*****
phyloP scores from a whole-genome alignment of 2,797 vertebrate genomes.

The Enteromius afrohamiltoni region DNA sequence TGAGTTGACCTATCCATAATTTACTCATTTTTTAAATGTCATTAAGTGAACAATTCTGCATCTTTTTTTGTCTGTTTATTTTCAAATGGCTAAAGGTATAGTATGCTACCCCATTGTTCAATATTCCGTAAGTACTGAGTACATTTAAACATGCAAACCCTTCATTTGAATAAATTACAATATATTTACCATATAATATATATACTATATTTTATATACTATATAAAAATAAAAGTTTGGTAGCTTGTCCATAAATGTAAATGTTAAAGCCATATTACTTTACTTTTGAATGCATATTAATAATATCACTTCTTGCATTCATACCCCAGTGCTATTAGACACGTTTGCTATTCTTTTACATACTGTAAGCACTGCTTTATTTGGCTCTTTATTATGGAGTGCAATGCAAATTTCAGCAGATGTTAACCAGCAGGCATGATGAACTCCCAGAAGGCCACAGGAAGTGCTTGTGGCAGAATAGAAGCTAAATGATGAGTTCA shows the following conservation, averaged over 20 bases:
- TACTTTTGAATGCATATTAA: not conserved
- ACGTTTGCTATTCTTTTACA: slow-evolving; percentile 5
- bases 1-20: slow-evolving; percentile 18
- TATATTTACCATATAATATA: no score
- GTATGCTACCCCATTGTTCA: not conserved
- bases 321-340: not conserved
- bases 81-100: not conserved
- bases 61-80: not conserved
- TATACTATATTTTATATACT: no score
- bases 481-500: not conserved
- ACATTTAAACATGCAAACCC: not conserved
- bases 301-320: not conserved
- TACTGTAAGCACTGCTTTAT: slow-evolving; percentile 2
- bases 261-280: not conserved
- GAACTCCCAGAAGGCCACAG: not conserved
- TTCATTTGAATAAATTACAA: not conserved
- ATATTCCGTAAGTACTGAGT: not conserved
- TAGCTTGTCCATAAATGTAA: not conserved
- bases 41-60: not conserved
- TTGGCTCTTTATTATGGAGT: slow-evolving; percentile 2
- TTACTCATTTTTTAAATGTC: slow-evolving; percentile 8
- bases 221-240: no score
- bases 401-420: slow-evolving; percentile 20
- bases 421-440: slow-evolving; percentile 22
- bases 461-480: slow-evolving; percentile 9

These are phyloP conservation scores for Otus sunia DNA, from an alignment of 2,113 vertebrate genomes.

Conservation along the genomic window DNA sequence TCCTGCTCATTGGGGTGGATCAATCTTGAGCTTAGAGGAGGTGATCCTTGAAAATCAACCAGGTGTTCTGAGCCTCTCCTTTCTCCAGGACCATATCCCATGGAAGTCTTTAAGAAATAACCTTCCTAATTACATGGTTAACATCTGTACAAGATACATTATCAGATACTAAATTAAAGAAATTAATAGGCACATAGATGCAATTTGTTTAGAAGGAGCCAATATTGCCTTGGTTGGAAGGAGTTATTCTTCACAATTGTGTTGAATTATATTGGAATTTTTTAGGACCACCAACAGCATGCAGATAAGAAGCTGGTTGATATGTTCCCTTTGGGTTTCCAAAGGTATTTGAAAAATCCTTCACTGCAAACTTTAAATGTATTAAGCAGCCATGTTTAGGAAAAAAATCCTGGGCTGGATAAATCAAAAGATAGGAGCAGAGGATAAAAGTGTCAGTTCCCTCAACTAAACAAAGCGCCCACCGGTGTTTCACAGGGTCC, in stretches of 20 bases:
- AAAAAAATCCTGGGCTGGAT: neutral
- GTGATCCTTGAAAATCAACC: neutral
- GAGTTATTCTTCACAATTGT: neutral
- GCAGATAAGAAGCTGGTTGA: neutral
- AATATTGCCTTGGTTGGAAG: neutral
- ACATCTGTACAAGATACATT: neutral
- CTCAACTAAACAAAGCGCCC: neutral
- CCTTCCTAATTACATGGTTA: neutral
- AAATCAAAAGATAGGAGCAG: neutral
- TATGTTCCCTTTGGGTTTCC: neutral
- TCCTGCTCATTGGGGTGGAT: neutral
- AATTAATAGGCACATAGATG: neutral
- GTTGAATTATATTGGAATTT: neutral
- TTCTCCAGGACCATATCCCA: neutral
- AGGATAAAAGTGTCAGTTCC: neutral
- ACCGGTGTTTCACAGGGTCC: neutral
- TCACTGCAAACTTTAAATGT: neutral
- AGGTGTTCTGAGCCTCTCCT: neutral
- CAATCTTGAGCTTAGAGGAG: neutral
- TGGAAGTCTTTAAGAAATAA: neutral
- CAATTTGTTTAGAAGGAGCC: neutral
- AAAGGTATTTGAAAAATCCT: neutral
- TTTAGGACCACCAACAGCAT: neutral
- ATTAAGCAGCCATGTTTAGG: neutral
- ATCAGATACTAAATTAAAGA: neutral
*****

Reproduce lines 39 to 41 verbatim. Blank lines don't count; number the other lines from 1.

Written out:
- TATGTTCCCTTTGGGTTTCC: neutral
- TCCTGCTCATTGGGGTGGAT: neutral
- AATTAATAGGCACATAGATG: neutral